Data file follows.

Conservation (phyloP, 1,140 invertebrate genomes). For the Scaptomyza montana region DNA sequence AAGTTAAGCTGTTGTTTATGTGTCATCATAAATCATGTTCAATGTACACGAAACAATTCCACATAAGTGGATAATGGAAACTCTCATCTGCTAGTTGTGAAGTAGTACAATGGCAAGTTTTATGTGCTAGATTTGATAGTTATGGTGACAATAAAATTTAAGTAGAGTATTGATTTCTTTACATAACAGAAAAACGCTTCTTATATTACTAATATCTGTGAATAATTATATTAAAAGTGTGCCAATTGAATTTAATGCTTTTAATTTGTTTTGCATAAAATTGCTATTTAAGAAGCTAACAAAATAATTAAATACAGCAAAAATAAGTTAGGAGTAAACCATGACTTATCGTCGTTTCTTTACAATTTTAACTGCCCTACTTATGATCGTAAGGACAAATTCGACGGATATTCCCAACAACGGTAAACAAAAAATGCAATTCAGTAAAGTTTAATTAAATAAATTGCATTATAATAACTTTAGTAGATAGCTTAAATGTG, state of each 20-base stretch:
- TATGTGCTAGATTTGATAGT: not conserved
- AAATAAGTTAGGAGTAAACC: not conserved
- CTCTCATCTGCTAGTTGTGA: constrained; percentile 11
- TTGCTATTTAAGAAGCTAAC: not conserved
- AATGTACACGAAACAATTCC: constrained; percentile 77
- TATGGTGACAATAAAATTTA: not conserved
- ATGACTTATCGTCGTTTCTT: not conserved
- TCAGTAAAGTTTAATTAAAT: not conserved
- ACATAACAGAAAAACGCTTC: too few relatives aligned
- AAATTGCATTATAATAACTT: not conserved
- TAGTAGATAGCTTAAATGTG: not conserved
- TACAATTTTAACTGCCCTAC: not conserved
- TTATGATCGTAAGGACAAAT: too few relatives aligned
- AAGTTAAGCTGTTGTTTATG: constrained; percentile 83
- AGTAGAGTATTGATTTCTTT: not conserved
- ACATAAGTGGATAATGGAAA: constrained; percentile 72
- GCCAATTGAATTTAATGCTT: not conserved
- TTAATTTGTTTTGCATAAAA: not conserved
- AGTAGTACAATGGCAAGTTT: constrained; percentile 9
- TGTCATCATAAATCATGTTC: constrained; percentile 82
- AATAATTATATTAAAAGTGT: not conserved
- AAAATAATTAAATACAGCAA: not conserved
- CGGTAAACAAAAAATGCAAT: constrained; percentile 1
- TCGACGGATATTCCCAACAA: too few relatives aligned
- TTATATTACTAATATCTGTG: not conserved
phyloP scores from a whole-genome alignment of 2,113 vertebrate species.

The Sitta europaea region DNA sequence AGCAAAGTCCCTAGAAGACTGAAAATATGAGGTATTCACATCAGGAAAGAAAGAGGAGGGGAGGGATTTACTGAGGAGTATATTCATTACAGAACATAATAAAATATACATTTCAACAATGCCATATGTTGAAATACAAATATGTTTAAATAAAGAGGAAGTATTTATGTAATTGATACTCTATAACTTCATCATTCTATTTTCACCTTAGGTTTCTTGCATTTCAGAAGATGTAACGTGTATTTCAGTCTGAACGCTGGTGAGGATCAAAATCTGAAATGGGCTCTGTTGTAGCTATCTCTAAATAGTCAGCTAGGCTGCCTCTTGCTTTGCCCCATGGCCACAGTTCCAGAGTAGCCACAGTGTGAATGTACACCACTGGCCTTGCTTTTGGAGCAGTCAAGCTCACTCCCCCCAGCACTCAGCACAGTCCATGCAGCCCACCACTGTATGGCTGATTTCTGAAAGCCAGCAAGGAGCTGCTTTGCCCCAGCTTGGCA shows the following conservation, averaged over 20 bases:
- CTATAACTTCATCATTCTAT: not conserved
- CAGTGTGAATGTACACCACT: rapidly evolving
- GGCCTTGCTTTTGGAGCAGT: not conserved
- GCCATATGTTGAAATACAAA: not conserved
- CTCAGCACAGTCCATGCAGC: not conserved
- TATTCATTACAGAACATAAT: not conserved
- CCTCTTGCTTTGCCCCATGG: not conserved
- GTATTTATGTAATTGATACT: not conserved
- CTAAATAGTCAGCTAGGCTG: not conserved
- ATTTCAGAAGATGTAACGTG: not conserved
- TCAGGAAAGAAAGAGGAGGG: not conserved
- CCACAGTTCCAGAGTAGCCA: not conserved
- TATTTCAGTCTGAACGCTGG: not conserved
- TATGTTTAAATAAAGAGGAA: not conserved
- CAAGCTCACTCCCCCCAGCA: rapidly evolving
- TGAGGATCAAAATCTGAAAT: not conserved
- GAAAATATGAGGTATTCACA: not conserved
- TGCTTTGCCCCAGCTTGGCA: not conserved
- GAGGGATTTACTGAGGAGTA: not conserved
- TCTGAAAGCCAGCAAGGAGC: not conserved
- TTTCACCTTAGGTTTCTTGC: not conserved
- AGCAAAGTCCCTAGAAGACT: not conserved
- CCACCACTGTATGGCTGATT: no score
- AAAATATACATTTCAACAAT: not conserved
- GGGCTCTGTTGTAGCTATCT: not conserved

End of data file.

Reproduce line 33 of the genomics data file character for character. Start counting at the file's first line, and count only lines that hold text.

- CTCAGCACAGTCCATGCAGC: not conserved